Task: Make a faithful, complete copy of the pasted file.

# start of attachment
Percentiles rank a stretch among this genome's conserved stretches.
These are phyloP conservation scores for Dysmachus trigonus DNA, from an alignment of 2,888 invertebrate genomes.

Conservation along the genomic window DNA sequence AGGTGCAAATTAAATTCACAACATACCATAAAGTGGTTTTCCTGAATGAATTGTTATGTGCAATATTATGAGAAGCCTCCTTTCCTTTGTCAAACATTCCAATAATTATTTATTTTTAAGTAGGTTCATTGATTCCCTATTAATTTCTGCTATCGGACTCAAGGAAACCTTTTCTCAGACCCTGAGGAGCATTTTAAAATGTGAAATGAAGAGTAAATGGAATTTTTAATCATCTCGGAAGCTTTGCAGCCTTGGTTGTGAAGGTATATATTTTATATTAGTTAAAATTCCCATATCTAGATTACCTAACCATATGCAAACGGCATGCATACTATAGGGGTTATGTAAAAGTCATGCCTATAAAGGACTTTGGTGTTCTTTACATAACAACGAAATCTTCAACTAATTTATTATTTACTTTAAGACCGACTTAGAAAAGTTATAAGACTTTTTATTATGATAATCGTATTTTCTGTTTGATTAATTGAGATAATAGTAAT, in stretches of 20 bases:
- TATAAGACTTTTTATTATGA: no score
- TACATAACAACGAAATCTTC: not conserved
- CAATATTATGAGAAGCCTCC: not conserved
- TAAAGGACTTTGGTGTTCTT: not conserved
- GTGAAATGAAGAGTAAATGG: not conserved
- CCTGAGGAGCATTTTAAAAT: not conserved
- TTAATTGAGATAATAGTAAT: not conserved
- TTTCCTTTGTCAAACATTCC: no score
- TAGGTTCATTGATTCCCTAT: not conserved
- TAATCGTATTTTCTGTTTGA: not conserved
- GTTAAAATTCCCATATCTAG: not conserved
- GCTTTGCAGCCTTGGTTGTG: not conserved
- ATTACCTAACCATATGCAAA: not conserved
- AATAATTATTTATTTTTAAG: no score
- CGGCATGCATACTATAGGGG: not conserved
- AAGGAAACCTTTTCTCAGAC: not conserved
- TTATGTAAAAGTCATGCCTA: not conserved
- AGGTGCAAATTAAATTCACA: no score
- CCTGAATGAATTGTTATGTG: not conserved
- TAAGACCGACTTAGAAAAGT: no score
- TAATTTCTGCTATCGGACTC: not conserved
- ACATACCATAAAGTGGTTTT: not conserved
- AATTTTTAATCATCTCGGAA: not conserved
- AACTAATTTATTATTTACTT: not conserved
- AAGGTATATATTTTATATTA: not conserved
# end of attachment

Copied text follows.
Percentiles rank a stretch among this genome's conserved stretches.
These are phyloP conservation scores for Dysmachus trigonus DNA, from an alignment of 2,888 invertebrate genomes.

Conservation along the genomic window DNA sequence AGGTGCAAATTAAATTCACAACATACCATAAAGTGGTTTTCCTGAATGAATTGTTATGTGCAATATTATGAGAAGCCTCCTTTCCTTTGTCAAACATTCCAATAATTATTTATTTTTAAGTAGGTTCATTGATTCCCTATTAATTTCTGCTATCGGACTCAAGGAAACCTTTTCTCAGACCCTGAGGAGCATTTTAAAATGTGAAATGAAGAGTAAATGGAATTTTTAATCATCTCGGAAGCTTTGCAGCCTTGGTTGTGAAGGTATATATTTTATATTAGTTAAAATTCCCATATCTAGATTACCTAACCATATGCAAACGGCATGCATACTATAGGGGTTATGTAAAAGTCATGCCTATAAAGGACTTTGGTGTTCTTTACATAACAACGAAATCTTCAACTAATTTATTATTTACTTTAAGACCGACTTAGAAAAGTTATAAGACTTTTTATTATGATAATCGTATTTTCTGTTTGATTAATTGAGATAATAGTAAT, in stretches of 20 bases:
- TATAAGACTTTTTATTATGA: no score
- TACATAACAACGAAATCTTC: not conserved
- CAATATTATGAGAAGCCTCC: not conserved
- TAAAGGACTTTGGTGTTCTT: not conserved
- GTGAAATGAAGAGTAAATGG: not conserved
- CCTGAGGAGCATTTTAAAAT: not conserved
- TTAATTGAGATAATAGTAAT: not conserved
- TTTCCTTTGTCAAACATTCC: no score
- TAGGTTCATTGATTCCCTAT: not conserved
- TAATCGTATTTTCTGTTTGA: not conserved
- GTTAAAATTCCCATATCTAG: not conserved
- GCTTTGCAGCCTTGGTTGTG: not conserved
- ATTACCTAACCATATGCAAA: not conserved
- AATAATTATTTATTTTTAAG: no score
- CGGCATGCATACTATAGGGG: not conserved
- AAGGAAACCTTTTCTCAGAC: not conserved
- TTATGTAAAAGTCATGCCTA: not conserved
- AGGTGCAAATTAAATTCACA: no score
- CCTGAATGAATTGTTATGTG: not conserved
- TAAGACCGACTTAGAAAAGT: no score
- TAATTTCTGCTATCGGACTC: not conserved
- ACATACCATAAAGTGGTTTT: not conserved
- AATTTTTAATCATCTCGGAA: not conserved
- AACTAATTTATTATTTACTT: not conserved
- AAGGTATATATTTTATATTA: not conserved